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General Biology

Learn the toughest concepts covered in Biology1&2 with step-by-step video tutorials and practice problems by world-class tutors

22. Evolution of Populations

Hardy-Weinberg Model


Hardy-Weinberg Model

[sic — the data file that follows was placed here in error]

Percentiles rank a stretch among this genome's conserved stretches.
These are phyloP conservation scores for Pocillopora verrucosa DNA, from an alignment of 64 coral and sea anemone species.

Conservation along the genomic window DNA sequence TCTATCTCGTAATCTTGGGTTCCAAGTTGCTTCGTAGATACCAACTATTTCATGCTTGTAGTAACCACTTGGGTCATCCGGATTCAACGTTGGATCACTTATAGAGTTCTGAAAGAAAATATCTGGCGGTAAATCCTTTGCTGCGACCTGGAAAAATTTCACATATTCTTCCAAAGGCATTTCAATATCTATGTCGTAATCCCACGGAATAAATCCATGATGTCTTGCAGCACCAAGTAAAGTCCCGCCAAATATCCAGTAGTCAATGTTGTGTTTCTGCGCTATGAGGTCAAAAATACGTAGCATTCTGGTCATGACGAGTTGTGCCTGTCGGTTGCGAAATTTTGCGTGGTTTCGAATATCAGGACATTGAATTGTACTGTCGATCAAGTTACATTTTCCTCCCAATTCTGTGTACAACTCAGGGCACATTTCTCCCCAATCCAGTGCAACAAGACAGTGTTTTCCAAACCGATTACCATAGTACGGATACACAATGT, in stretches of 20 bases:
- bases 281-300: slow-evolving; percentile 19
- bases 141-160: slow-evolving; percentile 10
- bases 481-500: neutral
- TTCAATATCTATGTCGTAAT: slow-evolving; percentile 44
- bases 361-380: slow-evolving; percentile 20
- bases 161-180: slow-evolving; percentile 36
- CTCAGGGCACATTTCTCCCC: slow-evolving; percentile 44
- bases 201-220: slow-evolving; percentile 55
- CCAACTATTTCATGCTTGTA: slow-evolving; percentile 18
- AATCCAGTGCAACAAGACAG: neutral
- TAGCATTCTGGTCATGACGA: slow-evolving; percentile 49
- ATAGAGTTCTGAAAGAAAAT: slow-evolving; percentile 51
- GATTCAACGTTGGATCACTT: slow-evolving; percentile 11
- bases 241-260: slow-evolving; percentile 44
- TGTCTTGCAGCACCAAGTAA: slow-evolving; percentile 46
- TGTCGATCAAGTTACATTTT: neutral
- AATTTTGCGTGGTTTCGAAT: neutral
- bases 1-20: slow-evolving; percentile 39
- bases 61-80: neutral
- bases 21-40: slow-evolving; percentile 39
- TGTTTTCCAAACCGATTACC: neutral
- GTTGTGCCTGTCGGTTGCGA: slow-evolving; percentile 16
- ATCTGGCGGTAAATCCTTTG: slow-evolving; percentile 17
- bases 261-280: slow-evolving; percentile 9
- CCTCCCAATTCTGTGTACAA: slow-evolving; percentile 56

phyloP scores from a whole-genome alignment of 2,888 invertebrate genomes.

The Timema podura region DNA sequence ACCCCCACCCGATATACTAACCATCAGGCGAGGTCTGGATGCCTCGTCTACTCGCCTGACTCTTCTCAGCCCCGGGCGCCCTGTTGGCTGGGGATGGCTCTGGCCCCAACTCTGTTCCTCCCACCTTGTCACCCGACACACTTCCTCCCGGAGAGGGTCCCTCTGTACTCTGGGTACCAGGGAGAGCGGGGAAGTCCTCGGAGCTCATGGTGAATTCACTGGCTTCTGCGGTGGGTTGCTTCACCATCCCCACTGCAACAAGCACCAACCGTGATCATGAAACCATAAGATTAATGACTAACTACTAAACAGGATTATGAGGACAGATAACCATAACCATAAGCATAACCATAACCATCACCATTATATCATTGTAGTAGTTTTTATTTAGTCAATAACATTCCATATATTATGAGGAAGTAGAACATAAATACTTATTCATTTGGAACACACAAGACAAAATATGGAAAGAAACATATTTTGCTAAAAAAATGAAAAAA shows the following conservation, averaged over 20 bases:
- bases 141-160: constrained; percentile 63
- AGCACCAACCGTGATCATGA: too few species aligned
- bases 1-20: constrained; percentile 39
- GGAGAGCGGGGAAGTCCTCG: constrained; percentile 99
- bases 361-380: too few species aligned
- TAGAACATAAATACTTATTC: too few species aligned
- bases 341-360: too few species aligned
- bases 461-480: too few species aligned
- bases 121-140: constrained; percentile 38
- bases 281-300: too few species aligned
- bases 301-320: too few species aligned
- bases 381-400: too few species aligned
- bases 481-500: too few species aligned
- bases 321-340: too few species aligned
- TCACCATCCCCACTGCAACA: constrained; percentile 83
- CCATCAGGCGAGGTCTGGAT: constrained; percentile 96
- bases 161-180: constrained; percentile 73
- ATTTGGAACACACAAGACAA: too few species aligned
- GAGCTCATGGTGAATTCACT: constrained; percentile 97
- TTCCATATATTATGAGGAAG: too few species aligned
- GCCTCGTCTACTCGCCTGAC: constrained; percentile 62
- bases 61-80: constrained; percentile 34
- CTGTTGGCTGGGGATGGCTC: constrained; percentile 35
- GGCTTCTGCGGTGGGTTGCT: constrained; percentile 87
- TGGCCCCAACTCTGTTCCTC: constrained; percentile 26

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Hi. In this video, we're going to talk about the Harvey Weinberg principle, which is a way of modeling Lille and genotype frequencies in a particular population. But this model actually rests on some pretty stringent assumptions that are very hard to meet in real life in the wild. So what are these five assumptions? Well, the population you're looking at must have random mating, meaning that individuals choose mates randomly. Now we already know that sexual selection is very prevalent in nature, meaning this is a tough condition to meet. So you also cannot have any natural selection because all the individuals in the population have to be able to contribute to the gene pool equally for this model toe hold. Now again, it's very uncommon that there's no natural selection going on in the wild. So another condition that is difficult to meet you also cannot have any genetic drift. And this basically means that the illegals that get distributed to the offspring have to be distributed according to the probability rules that we talked about when we talked about men. DeLeon genetics. So this is much easier to meet in this is a much easier condition to meet in a large population where random errors tend to be smooth out. Ah, well, actually talk about genetic drift in a later video. But basically genetic drift is when a leal's are distributed toe offspring, and they don't follow those probability rules that we talked about before. It's kind of like a leal's air getting lucky and being distributed at higher probabilities than the mathematical models would have predicted. Again, it's an idea we'll revisit later. But the main point for Hardy Weinberg is that a leal's must be being distributed according to the probability rules we discussed Now. You also cannot have gene flow, meaning no new Leal's are added to the population and none are lost from it. So basically, the wheels are set and you don't get any new ones. You don't lose any. Just have the wheels you have, and you can't have mutation either. And that's because mutation would alter Leal's. So again, it's kind of following from that no gene flow idea. You can't have any changes in your Leal's. They have to stay static. So taking a look at this graph here, this graph visually displays the ideas in the Hardy Weinberg model, and this graph is looking at the genotype frequencies of a particular population. So Q squared that variable actually represents the Hamas, I guess. Recess, If individuals So ho Mose I guess. Homa zegas Recess Ivo two p. Q. Represents the hetero zygotes in the population, and P squared, as you may have guessed, represents the Hamas ICUs dominant individuals. So taking a look at this graph if we draw a line right down the center, meaning that we have a population where the frequencies of each individual Lille, that's what's displayed down here it the bottom, the frequencies of each individual wheel. So if the frequencies of our Tual eels are dead, even then, our genotype frequencies will be as such. Our hetero zygotes fall right about 50 percent mark or 0.5 So half of our population is going to be hetero. Zias are home. Is I got's. As you can see, they're both going to be at the same percentage because they actually those curves cross each other right there at the halfway mark that we selected. And that is going to be about 0.25 or a 25% frequency. So in this population. We had 50% hetero zygotes, 25% Hamas, I guess. Recessive and 25% Hamas, Agus dominant making, giving us 100% full population. Now let's actually take a look at how to work with these equations with some actual numbers. So before we jump into that, just want to point out that we will actually be using two equations that look at slightly different things. This first equation here that looks at Gina type frequencies, which is what we were talking about in that graph, looking at the percentage of the population that is Hamas, I guess. Recessive, hetero zegas or Hamas, I guess. Dominant. This second equation just looks at Lille frequencies. So what percentage of the population has the capital? A liel. What percentage has the lower case? A. A Leo. So how do we actually use thes equations? Well, let's say that in a given population we know that there is a particular condition that results from having two copies of a recess Civil Lille, something we should be familiar with by now. So that means that that percentage of the population let's call it 16% let's say, 16% of our population of pop has recess ivo condition. That means that Q squared equals 0.16 because Q squared, that's going to be the members of the population who are Hamas, I guess. Recessive, meaning the members of the population who are going to display this recess of condition. So if 16% of the population has that recessive condition, that means Q squared equals 160.16 Now, how do we figure out how many people in our population, our hetero zygotes, we know we can say with confidence that 84% is unaffected? But let's say we want to assess the risk for the future generations. So we want to know how many people are headers. I guess how many people are carriers for this particular trait? Well, how do we do that? We actually have to turn and use the second equation that equation for illegal frequencies. So if Q squared is 0.16 we can take the square root of 0. which is four. That means that in our population, 40% of people have the hey oh Leo. So by what that equation shows us, that means that 60% have the capital a Oh Leo, because the value for Q and the value for P must equal one. So if que is 0. than P must be 0.6 or 60% now, how do we determine how many people are hetero zygotes? Well, we know. Q. We know P, and we know that hetero zygotes are two p Q. So we do, too times the value for P just 0.6 or 0.6 times the value for Q, which is zero point four. And that means that there are 0.4 that equals 0.48 So that means that 48% of the population, our hetero zygotes and just to be complete, you could also figure out how many our home is. I go to take myself out of the image here, so I have a little more room to write. So if P equals than P, squared equals 0.36 and that means that 36% of our population is home. Ozai Ghous dominant, so these equations are not extremely complicated to use, however, they offer a powerful tool for us to determine the Gina types and illegal frequencies in a population at least one that meets those five conditions laid out by Hardy, Weinberg, Hardy and Weinberg. So that is how you use the Hardy Weinberg equations. That's what they represent, and that's all I have for this video, so I'll see you guys next time.